The UK Government plans to ban the sale of fossil fuel powered vehicles by 2035. As part of that plan, both the Government and businesses have been investing in battery powered electric vehicles (“EV”) over the past decade.
Hydrogen fuel cell vehicles (“HV”), which seemed a promising idea some time ago, have been largely overshadowed by EV. With this in mind, do HVs still have a place in the UK Government’s strategy to reach its 2035 goal?
Obstacles for hydrogen vehicles
HVs have faced very similar obstacles to EVs in terms of convincing consumers of their credibility. However, EVs (largely thanks to successful marketing campaigns by companies like Tesla) have managed to shake loose the shackles of certain stigma and have seen a gradual increase in demand ever since. By contrast, some of the stigma that still apply to HVs in the UK are:
- Core component prices, and a lack of economies of scale in production, has meant that, for many, HVs are prohibitively expensive;
- The safety concerns around HVs (namely, the dangers of Hydrogen gas) still seem to remain; and
- In spite of the fact that HVs can be refuelled much faster than their EV counterparts, the infrastructure (in the form of refuelling points) simply isn’t there to support it.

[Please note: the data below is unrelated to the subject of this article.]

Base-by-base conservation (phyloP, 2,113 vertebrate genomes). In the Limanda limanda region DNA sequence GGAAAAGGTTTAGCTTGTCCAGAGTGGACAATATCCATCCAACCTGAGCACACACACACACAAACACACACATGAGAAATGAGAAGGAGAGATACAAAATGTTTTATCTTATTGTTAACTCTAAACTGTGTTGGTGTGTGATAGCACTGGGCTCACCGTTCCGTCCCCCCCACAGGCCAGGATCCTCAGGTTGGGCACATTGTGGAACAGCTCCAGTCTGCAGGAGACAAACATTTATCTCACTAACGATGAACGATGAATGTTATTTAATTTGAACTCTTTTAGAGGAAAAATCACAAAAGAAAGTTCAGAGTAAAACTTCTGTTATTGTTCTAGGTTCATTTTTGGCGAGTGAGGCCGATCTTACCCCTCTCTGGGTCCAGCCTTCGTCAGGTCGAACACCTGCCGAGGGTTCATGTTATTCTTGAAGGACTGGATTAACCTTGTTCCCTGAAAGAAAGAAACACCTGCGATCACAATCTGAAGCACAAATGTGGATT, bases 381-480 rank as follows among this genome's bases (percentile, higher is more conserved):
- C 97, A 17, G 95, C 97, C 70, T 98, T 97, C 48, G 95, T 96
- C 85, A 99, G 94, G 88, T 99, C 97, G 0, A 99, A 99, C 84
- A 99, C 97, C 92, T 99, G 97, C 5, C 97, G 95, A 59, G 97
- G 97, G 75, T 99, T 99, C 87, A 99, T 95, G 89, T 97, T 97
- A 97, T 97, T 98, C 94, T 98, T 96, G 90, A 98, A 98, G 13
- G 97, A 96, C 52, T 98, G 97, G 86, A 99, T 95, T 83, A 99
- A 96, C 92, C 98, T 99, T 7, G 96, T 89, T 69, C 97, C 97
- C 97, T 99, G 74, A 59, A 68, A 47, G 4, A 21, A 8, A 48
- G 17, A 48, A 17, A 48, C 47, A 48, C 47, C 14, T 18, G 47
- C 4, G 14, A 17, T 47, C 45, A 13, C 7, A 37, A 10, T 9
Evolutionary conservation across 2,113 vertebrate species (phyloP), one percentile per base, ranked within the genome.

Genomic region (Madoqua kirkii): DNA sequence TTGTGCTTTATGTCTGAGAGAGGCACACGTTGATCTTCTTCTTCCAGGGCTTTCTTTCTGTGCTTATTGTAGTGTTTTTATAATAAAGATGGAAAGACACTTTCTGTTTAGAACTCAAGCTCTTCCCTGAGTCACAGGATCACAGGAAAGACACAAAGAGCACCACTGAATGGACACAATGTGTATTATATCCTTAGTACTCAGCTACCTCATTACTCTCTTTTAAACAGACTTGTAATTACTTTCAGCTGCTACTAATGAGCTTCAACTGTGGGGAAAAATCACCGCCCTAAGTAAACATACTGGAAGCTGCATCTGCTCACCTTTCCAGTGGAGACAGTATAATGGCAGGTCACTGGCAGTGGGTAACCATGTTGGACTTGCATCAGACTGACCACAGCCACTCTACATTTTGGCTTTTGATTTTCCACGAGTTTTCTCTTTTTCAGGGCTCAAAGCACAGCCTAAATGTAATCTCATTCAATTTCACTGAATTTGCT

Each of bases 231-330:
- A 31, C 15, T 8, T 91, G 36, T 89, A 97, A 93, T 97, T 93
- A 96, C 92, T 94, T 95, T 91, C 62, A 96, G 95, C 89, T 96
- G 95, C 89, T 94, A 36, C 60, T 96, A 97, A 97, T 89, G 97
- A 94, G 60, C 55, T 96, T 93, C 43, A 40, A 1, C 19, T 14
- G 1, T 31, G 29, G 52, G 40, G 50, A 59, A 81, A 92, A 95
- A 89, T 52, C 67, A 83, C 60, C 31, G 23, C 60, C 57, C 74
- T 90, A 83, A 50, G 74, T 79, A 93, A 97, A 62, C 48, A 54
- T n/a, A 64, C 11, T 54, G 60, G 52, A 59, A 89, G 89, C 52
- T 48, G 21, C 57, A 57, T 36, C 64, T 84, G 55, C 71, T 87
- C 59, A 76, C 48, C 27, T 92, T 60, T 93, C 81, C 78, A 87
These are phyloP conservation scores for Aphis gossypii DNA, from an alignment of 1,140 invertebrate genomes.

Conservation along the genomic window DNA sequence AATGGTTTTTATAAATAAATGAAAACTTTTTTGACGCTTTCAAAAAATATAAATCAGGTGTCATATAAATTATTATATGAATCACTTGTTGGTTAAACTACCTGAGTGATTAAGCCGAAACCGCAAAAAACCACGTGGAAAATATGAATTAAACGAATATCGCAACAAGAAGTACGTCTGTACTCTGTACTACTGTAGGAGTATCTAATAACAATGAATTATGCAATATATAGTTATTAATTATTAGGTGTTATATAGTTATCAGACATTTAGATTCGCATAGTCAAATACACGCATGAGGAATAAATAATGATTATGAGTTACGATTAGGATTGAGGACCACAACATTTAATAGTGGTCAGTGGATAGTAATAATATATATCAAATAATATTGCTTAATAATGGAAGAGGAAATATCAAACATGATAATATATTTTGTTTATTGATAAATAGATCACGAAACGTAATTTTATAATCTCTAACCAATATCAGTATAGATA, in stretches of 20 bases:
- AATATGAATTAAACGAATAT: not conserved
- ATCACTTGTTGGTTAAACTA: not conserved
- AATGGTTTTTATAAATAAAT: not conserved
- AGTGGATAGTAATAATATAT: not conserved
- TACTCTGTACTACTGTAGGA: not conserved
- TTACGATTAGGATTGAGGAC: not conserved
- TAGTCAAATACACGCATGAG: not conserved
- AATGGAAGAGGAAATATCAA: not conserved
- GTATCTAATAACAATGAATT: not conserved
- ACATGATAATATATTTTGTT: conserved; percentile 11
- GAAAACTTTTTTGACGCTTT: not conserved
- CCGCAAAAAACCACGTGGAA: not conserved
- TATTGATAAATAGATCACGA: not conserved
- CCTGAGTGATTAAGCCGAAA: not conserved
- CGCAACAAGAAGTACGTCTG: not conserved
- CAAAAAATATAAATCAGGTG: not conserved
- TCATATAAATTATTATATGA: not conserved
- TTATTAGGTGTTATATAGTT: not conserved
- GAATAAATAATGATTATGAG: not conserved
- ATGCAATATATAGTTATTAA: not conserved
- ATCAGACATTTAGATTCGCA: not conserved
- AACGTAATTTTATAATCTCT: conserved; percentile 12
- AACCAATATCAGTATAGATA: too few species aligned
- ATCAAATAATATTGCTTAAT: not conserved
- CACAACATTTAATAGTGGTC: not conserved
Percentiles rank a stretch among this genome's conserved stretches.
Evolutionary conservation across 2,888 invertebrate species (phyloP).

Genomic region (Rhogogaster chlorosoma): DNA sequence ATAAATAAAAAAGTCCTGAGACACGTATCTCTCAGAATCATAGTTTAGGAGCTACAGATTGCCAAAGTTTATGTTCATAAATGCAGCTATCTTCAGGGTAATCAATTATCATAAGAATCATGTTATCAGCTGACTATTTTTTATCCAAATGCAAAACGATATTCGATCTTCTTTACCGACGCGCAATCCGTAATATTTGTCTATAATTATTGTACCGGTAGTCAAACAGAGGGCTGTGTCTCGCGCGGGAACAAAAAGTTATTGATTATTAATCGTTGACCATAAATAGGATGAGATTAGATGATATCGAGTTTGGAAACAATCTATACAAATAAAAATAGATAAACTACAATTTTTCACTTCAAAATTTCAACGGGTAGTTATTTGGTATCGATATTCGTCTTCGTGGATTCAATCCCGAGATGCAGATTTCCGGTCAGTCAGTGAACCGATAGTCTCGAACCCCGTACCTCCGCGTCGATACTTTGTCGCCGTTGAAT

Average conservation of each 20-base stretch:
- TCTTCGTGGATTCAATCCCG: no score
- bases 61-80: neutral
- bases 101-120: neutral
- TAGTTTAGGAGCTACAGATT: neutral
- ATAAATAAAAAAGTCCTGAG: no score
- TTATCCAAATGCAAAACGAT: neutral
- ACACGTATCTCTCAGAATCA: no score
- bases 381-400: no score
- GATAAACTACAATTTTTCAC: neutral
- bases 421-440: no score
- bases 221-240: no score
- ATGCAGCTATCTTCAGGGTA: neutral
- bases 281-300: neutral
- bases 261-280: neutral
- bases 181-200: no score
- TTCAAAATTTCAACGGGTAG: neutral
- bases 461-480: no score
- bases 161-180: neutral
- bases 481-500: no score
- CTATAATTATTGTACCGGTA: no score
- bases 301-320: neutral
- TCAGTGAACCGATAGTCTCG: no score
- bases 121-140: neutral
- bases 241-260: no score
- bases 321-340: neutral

Despite these obstacles, many large OEMs (in Europe and Asia particularly) have, in fact, been ramping up their investment in developing their HV technology.
As just one example, Toyota recently announced its plans to increase the production of its ‘Mirai’ HV model to 10 times its current output. As an interesting point of note, this follows suit with what Tesla did with its Model S EV (a huge success for Tesla) nearly a decade ago.
On the infrastructure side, the Australian government has recently signed an agreement to explore the promising potential of HV refuelling infrastructure in Western Australia.
Where does this leave us?
A recent spike in investment across the board shows that there is still some life in HV yet. In fact, some commentators even expect HVs to begin threatening EVs, or even overtake them within just a single decade.
With this in mind, the UK government may need to revisit its carbon neutral strategy to factor this in.
Hydrogen car development has taken a back seat due to the fact that electric vehicles are more popular among the public